Alan Jones’ NBN confusion

Summary:When he’s not insulting the Prime Minister, shock-jock Alan Jones is busy ensuring that his listeners avoid the intricacies of the debate on publicly funded broadband.

The Australian media has been in overdrive this week, reporting on the fallout of Alan Jones' comments at a Young Liberals dinner at the University of Sydney late last month. Saying the Prime Ministers' dad had died of shame for the lies his daughter told, is not only tasteless, but also a little rich from a man who only ever tells one side of the story.

In this week's Twisted Wire podcast, we look at how Jones has approached the government's broadband policy over the years.

There are some fundamental questions about the Labor approach — how far should we roll out fibre? Should the cost of regional broadband be assisted by straight government subsidy, or by cross subsidisation from other users? Should the NBN focus purely on regional Australia, and leave market forces to operate in contestable areas?

These are all questions the federal opposition is asking, but strangely, their shock-jock stooge seems to be clouding the debate with throw away remarks about the cost of the exercise — do we need faster broadband, how wireless will do a better job, and how the Germans can offer broadband speeds up to 26 million megabits per second.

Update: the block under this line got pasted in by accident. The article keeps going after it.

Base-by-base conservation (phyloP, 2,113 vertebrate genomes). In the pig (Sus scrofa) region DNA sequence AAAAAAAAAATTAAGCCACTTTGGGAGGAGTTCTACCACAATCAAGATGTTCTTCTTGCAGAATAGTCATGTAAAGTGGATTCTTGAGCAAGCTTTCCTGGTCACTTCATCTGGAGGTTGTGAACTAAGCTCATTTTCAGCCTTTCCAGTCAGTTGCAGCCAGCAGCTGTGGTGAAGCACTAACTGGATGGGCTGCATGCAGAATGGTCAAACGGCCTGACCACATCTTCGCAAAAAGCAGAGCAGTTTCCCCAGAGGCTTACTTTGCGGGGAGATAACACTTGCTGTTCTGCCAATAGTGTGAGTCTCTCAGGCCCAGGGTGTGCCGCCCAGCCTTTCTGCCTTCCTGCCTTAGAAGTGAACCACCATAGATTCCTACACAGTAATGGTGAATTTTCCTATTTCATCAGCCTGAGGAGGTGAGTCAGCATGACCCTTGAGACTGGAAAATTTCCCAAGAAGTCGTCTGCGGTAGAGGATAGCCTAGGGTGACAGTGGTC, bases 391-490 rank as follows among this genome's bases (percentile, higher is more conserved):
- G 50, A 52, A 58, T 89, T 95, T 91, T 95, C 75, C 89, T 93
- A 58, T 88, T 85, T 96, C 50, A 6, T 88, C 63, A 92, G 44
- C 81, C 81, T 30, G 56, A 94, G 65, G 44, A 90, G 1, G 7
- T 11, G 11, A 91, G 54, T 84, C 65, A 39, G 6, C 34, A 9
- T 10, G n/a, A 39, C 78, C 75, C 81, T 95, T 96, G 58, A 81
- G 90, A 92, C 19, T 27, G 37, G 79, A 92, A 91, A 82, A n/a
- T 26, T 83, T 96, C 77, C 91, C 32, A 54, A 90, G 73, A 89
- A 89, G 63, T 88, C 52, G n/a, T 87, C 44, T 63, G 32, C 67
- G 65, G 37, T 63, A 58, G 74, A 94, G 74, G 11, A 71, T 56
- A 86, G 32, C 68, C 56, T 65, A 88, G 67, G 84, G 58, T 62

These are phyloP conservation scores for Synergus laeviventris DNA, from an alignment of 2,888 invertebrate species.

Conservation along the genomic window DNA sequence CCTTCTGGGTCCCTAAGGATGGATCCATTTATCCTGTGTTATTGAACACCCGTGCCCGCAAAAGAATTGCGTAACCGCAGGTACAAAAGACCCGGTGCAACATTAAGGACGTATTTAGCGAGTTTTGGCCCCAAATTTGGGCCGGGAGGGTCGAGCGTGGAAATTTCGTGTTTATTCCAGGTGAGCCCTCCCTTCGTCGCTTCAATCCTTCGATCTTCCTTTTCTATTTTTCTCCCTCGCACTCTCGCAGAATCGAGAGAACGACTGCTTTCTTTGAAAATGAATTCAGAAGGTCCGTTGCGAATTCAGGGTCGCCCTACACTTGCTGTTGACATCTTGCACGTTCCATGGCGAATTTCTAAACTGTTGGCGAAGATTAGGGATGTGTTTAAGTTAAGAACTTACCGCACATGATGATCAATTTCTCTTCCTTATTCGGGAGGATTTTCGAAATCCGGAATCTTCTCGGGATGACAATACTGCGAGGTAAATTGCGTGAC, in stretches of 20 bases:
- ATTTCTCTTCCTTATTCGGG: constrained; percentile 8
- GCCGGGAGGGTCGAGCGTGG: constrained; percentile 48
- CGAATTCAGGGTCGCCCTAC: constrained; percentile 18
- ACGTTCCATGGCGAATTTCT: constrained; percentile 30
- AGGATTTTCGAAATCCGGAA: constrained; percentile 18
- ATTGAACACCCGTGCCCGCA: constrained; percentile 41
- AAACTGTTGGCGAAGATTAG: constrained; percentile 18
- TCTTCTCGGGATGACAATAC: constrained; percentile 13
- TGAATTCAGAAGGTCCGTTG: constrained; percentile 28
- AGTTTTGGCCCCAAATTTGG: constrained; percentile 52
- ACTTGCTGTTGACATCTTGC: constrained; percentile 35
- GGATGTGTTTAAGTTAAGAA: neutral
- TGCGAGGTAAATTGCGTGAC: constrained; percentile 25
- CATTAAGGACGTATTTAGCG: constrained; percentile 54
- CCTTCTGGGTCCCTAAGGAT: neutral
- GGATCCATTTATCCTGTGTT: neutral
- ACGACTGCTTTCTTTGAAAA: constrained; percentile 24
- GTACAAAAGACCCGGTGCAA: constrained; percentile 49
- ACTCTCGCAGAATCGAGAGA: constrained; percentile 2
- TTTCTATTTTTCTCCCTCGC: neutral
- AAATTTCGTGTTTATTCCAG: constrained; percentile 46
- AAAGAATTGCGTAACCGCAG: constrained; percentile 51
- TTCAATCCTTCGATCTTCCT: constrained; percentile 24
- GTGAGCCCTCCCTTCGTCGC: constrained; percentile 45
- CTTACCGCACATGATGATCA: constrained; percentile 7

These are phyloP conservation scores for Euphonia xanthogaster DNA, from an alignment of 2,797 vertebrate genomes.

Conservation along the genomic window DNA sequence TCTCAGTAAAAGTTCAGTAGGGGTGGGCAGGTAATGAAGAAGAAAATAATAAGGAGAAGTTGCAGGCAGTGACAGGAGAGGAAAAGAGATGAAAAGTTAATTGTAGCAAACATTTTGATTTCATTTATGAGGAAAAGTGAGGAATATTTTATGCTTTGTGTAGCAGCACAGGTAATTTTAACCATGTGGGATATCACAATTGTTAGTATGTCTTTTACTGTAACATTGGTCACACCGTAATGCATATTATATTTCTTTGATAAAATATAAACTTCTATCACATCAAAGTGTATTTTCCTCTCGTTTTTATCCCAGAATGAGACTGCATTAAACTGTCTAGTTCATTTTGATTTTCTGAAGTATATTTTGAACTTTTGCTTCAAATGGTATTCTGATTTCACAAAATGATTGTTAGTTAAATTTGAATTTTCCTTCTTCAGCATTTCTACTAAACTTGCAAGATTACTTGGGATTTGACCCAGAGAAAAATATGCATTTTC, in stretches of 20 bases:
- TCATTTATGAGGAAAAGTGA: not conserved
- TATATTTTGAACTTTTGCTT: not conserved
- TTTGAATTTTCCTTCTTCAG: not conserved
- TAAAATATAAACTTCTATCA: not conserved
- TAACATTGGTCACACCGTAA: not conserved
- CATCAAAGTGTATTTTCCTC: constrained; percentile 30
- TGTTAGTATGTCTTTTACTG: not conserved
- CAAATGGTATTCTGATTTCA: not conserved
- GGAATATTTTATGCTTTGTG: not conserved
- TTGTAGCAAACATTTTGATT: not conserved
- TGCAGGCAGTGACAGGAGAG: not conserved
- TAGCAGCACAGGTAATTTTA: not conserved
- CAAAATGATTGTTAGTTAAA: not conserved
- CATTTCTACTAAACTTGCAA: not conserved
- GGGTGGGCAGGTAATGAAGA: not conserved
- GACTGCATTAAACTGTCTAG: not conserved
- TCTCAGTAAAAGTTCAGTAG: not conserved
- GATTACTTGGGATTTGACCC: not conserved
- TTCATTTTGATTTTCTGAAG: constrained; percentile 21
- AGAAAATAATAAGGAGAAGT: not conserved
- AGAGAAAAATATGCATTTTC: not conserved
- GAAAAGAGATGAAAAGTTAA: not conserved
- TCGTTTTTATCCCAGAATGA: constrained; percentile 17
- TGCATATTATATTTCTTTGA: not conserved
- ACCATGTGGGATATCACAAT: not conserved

The greater travesty is not that Alan Jones made a clumsy remark at a Liberal orgy of self-aggrandisement, it's that, day after day, he only ever tells one side of the story.

Running time: 24 minutes and 22 seconds.

Topics: NBN, Networking, Telcos

About

Phil Dobbie has a wealth of radio and business experience. He started his career in commercial radio in the UK and, since coming to Australia in 1991, has held senior marketing and management roles with Telstra, OzEmail, the British Tourist Authority and other telecommunications, media, travel and advertising businesses.

Kick off your day with ZDNet's daily email newsletter. It's the freshest tech news and opinion, served hot. Get it.

Related Stories

The best of ZDNet, delivered

You have been successfully signed up. To sign up for more newsletters or to manage your account, visit the Newsletter Subscription Center.
Subscription failed.